Five ways to reduce the risk of bladder leaks
Urinary incontinence impacts 1 in 3 women (including our founder Kelly!) - but it’s not something we should put up with. Here are five ways you can help to reduce the risk of bladder leaks.
If you’re struggling with little bladder leaks or incontinence, you might be tempted to reduce the amount of water you’re drinking each day - so you need to go to the toilet less. The thing is, it doesn’t really work like that! Limiting your fluid intake can make your issues worse by reducing your bladder’s capacity and concentrating your pee. Undiluted urine is salty urine - and this can irritate your bladder and increase your problems with incontinence.
You should aim to drink around 6-8 glasses of water a day. If you worry about needing the toilet overnight, try and make sure your last big glass is an hour or two before bedtime - but otherwise, make sure you’re drinking at regular intervals.
You also want to keep your fluid levels topped up because dehydration is also a recipe for constipation. Constipation is something you want to avoid if you’re struggling with incontinence because…
Straining for a poo can really take its toll on your pelvic floor muscles - and make incontinence worse. When you’re constipated, your colon can become enlarged and put pressure on your bladder - which is another way it can play a role in urinary incontinence.
The best way to avoid constipation is to make sure you have plenty of fibre in your diet. The best way to do that is to swap from refined, white carbohydrates to wholemeal or granary and to eat lots of vegetables with their skins on! Fruit, nuts and pulses are also great sources of fibre.
It can also be helpful to speak to a doctor, physio or pelvic health specialist who can advise you on the best way to sit when you got to the toilet.
Cut down on caffeine and alcohol
Whilst we definitely recommend drinking lots of water - there are some fluids you should try to avoid (and yes, they’re the fun ones, sadly!)
We all know that caffeine and alcohol aren’t great for our bodies - and they definitely aren’t helpful if you’re dealing with urinary incontinence of any kind. Studies have even found that people who consume high levels of caffeine are 70% more likely to have urinary incontinence.
Both caffeine and alcohol have what's known as a diuretic effect, which basically means it increases the amount of urine you make. Couple this with the fact that caffeine can make the muscles involved in peeing overactive, and it makes sense why drinking too much coffee or booze can make incontinence issues worse.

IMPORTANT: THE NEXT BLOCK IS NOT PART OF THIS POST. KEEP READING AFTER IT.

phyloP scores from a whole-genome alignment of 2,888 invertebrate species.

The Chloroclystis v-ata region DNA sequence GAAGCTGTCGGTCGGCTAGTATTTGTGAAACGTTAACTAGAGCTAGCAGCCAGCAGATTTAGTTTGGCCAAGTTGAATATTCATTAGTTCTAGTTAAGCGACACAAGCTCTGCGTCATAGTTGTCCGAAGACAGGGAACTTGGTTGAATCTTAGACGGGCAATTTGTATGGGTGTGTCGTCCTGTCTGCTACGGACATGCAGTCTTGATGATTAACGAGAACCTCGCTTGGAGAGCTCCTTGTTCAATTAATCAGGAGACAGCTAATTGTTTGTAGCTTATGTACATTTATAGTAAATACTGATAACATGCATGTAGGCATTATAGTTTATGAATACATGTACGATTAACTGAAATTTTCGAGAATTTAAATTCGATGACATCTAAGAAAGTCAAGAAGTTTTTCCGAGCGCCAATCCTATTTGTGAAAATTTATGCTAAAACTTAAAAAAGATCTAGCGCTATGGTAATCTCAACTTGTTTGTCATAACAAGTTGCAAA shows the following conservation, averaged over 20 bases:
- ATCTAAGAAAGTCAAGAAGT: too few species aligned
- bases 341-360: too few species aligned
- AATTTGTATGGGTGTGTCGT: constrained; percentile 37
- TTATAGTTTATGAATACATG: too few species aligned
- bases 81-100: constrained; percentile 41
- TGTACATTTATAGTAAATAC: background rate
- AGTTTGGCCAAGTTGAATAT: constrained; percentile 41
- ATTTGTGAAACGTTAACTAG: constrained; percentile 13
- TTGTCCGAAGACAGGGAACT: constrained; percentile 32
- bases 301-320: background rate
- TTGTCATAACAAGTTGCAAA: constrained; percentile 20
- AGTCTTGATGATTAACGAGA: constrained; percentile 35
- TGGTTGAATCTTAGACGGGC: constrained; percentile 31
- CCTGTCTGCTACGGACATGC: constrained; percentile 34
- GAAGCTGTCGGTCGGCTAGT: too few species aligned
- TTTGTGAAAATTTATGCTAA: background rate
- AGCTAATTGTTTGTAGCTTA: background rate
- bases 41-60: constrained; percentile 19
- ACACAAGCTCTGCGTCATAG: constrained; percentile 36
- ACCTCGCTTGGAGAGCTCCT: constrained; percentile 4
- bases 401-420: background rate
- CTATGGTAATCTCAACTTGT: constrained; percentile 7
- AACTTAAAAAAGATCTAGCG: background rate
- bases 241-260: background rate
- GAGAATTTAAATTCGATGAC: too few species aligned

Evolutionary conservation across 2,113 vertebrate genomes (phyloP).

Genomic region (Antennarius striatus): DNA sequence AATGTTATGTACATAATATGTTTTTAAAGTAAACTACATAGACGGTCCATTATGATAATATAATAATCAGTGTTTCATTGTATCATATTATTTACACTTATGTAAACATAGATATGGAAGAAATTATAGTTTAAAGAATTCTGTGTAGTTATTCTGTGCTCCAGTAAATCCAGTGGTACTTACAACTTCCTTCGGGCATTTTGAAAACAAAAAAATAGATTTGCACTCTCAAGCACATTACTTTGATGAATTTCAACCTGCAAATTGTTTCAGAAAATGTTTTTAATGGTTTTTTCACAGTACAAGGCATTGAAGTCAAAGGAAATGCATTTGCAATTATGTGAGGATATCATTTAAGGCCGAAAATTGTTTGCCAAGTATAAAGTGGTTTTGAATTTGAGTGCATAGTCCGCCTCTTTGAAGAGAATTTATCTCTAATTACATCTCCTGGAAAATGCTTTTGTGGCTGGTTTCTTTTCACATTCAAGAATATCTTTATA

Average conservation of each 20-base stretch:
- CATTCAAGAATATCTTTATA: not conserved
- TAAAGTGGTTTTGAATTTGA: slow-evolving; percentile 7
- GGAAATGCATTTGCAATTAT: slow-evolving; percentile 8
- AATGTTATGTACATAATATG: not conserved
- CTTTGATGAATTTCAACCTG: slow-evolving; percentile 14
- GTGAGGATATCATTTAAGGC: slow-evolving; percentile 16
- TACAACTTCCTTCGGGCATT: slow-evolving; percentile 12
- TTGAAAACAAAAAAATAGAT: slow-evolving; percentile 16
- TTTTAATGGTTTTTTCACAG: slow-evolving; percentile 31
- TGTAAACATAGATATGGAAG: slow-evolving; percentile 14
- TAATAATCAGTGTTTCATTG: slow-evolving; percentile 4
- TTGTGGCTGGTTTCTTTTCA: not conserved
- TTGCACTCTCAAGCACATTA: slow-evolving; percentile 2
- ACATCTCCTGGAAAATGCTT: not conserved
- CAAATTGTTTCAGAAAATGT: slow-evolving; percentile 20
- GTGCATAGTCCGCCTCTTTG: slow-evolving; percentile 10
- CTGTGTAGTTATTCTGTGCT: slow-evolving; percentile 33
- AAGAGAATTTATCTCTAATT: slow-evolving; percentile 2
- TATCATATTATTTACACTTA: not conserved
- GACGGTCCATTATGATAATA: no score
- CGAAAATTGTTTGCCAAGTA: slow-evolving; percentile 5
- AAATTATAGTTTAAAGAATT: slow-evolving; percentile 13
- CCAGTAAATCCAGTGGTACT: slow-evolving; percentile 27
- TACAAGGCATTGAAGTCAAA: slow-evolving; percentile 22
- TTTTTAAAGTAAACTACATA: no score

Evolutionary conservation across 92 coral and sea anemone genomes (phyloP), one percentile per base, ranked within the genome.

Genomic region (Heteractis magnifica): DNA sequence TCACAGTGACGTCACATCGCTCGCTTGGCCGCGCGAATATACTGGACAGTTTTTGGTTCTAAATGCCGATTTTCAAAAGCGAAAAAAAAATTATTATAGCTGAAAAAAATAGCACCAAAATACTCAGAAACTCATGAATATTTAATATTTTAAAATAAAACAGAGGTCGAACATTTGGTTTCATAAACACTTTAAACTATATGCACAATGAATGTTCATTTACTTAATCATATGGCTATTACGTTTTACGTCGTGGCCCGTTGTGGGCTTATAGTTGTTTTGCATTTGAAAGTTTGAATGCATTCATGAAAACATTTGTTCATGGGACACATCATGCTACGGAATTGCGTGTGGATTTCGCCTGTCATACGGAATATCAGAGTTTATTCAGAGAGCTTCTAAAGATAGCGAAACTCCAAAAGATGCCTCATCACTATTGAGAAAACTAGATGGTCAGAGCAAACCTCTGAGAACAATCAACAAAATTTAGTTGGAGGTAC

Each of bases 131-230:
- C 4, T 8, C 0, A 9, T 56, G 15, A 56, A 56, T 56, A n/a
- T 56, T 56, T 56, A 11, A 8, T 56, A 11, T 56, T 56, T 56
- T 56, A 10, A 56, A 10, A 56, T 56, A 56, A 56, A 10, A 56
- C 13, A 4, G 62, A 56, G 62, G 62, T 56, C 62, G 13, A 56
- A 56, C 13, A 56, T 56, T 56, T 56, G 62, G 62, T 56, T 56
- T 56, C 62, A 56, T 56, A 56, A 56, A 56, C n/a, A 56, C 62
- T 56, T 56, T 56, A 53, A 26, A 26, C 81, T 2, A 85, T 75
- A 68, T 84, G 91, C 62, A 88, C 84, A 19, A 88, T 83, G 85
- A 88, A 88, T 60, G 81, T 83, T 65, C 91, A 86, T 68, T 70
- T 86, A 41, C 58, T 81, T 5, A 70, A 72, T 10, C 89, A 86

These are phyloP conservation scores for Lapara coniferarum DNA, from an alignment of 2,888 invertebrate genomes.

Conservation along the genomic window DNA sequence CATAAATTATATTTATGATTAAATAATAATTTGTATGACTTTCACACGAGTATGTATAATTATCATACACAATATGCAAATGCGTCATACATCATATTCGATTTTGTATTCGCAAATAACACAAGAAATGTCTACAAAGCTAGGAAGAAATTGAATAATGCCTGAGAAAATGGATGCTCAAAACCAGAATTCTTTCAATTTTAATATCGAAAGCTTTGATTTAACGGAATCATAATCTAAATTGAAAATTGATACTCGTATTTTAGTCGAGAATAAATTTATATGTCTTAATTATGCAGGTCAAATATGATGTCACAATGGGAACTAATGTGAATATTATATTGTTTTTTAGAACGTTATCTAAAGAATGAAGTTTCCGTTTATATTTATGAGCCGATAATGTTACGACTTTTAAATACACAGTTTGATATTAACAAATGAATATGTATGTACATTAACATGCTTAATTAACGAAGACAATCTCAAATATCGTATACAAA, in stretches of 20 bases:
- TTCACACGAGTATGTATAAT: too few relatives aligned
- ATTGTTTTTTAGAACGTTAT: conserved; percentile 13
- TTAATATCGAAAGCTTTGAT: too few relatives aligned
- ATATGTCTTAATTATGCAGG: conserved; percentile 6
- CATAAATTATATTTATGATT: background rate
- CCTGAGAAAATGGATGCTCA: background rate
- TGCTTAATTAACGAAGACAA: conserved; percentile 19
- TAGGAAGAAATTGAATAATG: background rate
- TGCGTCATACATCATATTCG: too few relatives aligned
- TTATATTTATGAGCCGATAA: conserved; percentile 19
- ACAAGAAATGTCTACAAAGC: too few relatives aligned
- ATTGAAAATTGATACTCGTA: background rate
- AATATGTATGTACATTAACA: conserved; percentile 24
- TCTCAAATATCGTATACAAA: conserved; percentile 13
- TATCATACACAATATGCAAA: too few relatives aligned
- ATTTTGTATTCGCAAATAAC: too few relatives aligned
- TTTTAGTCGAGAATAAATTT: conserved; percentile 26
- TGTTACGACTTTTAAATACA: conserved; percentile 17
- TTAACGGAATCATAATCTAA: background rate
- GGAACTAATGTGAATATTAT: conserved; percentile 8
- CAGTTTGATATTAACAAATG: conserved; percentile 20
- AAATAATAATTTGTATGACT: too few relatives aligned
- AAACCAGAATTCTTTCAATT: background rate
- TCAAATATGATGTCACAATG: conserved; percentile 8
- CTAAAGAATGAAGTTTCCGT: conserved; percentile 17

We’re not going to tell you to ditch your morning latte or Friday night glass of wine completely, but it’s worth thinking about how much and how regularly you’re consuming these fluids and if there are ways you can cut down.
Do your kegels
Of course, we couldn’t talk about reducing the risk of bladder leaks without talking about Kegels! Kegels are exercises that focus on strengthening your pelvic floor - the set of muscles that hold up everything in our pelvis (including our bladders!) Aside from helping to tackle incontinence, strengthening your pelvic floor can help with childbirth, your digestion and even your sex life!
Kegels are something you can do easily at home or even on the go. You simply squeeze as if you are trying to stop yourself from peeing, hold for a little moment and then release. Watch Women’s Health Physio Jennie Hughes share her top tips on Kegels here.
Aside from your Kegels, exercise in general is important for supporting your pelvic floor health. Staying active helps you stay strong and healthy - which will help your body function at its best.
If you’re dealing with bladder leakage, it’s important to find the right exercises for you that will nurture your pelvic floor rather than putting more pressure on it. Low-impact core strengthening exercises, like pilates, are great for pelvic floor health - whereas sit-ups can sometimes increase leakage. Likewise, intense HIIT workouts (with lots of jumping!) might not be great if you are struggling with incontinence but low-impact exercises like swimming and cycling are great.
We know that if you’re struggling with incontinence or leaks it can be hard to find the confidence to get back to the gym or go for that run - which is why we created our leak-free, VPL-free underwear! They can’t solve incontinence but they can give you the protection you need whilst you take steps towards a leak-free life - be that going to a pilates class or going to visit your physio.